Of course there are other issues here – issues about justice – yet I would hazard a guess that more problems are caused by people whose default position is ‘I’m never wrong’ than by those who accept their human fallibility and value the part that ‘grace’ plays in all our lives.

With best wishes,



Ian

Thursday, 16 January 2014

Living the Faith

Last Sunday morning at Amersham Free Church it was such a delight to welcome BMS Trainees Sergio and Liz to the 10.30am service along with their thoroughly charming toddler Chloe! During our worship together they told us something of their ‘call’ to serve God overseas and their specific preparation at this time in getting ready for Mozambique – where they will work with the Baptist Convention  in the training of youth pastors/workers and the provision of pre-school education.


As I stood with them by the door greeting people at the end of the service it was obvious that their presence among us had caused a very vibrant and positive ‘buzz’.  As the congregation said their ‘goodbyes’ most pre-fixed it by wishing them well, assuring them of prayers and just generally expressing admiration and respect for what they are about to do – that is go to live and serve overseas with a toddler for five years!


Now don’t get me wrong – Erna and I generally find the congregation very encouraging at the door week by week – but Sunday was different.  It’s as if Sergio’s and Liz’s presence confirmed in us all that faith can indeed by ‘lived out’ – that it is never complete in a merely  theoretical sense and that it has to be expressed in the daily offering of our lives to God and neighbour.


I’ve often sensed something similar at Baptist Assemblies as pastors or missionaries have been ‘commissioned’ – after all the words spoken and sung it was actually seeing folk offering the service of their lives that spoke the loudest with the clearest message.


However, it would surely be the most obvious of mistakes to put service in Mozambique on a higher pedestal than that offered day in and day out in Amersham (or wherever).  All our lives matter – to God and each other – and the call to us to live out our faith, this week and this year, will give us joy, delight, struggle and challenge – but isn’t that what discipleship is all about – wherever we live it?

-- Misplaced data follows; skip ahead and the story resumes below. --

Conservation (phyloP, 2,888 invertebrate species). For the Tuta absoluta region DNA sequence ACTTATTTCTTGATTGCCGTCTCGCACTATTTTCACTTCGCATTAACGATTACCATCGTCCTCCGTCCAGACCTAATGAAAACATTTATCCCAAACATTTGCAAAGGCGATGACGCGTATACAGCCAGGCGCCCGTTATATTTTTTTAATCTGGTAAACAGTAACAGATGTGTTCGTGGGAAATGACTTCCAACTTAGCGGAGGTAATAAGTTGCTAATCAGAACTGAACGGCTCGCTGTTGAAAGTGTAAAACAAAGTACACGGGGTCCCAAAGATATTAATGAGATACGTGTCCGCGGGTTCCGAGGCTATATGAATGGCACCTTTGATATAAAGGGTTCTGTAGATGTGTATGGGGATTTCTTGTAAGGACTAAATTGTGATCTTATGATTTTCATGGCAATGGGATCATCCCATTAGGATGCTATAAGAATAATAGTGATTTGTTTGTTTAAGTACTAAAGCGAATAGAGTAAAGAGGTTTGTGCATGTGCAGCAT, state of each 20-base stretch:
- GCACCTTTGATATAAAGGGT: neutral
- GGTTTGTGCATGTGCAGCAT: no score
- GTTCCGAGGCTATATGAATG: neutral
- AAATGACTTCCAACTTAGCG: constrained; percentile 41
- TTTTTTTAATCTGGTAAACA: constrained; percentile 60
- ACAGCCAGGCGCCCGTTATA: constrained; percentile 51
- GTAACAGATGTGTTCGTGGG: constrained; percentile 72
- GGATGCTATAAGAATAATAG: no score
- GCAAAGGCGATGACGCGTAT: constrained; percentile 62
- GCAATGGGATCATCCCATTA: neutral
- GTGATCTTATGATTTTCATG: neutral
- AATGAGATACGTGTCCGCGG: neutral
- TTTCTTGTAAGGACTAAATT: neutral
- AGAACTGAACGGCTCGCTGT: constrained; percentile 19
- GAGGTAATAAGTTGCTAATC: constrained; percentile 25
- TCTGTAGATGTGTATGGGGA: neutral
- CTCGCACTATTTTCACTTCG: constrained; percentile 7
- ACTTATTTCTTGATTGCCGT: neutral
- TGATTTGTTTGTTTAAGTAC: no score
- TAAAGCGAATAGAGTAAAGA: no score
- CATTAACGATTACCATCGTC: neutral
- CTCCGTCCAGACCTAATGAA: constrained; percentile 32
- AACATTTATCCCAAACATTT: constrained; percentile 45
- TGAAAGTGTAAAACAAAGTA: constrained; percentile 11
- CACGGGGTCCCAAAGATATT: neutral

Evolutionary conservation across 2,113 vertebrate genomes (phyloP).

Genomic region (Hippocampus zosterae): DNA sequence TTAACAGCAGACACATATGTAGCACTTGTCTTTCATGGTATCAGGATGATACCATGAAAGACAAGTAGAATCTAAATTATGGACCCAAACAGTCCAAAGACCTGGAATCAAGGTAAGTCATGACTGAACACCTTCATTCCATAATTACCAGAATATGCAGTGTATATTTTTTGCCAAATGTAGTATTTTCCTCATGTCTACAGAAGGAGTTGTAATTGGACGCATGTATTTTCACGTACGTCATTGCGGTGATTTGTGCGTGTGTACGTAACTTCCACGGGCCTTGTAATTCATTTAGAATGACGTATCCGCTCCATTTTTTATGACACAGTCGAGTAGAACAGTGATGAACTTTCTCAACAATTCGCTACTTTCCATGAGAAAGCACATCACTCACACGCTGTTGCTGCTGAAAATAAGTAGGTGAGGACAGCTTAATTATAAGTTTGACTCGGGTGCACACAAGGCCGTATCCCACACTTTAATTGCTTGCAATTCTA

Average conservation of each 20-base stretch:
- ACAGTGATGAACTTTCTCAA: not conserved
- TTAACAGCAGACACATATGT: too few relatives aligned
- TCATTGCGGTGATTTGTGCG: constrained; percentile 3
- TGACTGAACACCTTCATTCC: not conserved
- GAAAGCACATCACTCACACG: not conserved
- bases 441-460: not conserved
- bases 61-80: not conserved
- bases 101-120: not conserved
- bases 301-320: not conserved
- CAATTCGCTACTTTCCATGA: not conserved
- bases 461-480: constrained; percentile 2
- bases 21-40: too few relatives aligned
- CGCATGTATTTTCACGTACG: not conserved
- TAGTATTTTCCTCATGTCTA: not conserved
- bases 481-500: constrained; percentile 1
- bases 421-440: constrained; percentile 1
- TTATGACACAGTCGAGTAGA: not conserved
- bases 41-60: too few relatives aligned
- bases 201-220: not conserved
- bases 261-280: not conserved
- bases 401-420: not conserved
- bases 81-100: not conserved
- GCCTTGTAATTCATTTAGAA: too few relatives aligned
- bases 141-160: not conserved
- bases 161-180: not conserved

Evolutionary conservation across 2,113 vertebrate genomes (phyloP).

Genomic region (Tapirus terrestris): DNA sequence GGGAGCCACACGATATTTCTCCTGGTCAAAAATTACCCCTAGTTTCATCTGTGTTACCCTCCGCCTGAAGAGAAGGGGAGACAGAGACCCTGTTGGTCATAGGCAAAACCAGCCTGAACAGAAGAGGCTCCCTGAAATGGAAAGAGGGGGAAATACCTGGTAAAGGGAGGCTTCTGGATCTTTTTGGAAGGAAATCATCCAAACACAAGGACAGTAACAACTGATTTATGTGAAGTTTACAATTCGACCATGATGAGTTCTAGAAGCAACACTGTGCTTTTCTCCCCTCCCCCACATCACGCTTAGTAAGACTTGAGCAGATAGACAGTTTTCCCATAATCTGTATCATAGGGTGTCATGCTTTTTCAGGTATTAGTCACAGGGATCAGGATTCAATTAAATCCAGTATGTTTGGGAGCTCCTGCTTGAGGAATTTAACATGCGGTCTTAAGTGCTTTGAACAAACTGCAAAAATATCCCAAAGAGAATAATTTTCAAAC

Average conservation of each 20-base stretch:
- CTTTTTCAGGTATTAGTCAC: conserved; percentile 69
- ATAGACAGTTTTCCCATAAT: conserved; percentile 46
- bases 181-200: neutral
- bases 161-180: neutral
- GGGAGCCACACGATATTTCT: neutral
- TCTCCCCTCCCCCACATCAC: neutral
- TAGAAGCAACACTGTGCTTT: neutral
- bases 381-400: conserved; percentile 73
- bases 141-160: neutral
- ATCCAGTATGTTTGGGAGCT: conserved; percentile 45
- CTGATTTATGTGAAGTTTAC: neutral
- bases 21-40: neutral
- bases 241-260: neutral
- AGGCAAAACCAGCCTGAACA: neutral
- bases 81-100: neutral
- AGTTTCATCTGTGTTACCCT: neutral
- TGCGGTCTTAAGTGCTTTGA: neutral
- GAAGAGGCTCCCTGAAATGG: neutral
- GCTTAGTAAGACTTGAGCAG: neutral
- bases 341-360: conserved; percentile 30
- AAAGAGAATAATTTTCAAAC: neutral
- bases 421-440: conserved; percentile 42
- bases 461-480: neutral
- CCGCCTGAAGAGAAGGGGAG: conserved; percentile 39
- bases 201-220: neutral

With best wishes,


Ian

Thursday, 9 January 2014

The God in whom we don't believe

After a long day of meetings in London yesterday I flaked out on the sofa last evening and caught up with some pre-Christmas TV programmes I’d recorded. 

One of them was called ‘Cathedral’ and followed the staff of Southwark for a week last July.  It was a fascinating insight into their ministry south of the Thames and I was particularly taken by the eloquence and insight of their Canon Pastor and Sub Dean.  During an interview with him he made the point that so often people simply reject a God that actually we Christians don’t believe in.  He quoted the articles of the militant atheist Richard Dawkins who, in his mind, attacks a medieval notion of God that the church dispensed with years ago.

The former Archbishop of Canterbury says much the same in a recent book of his entitled Faith in the Public Square.  As he reflects on the dwindling numbers in churches, now down to 5% of the population on a Sunday, his analysis is that people haven’t so much  rejected Christianity but have  ‘parked’ it in a lay by without really understanding or investigating what it is they have so resolutely put to one side.

It’s as if the biggest difficulty for the church is simply that of being ignored. 

Simon Hoggart, the parliamentary sketch writer, died this week and Radio 4 interviewed some of the politicians he’d written about.  They all said the same – they would prefer to be noticed and caricatured in his column rather than left out and ignored!

For us who are trying to live a life of faith – one we think worth sharing – it’s frustrating to see a general trend in society which automatically rejects God.  What’s even more frustrating is that when pressed our family and friends often say this God they cannot worship is one of wrath and judgement, severity and unyielding condemnation – not the God I preach about and not the one we gather to worship week by week and try to serve day by day. 

So it’s a real challenge to us in a New Year to grasp every opportunity to speak of the grace of God and live in the love of God – the God we dare to believe in and the one who, we trust, believes in us.

With best wishes,


Ian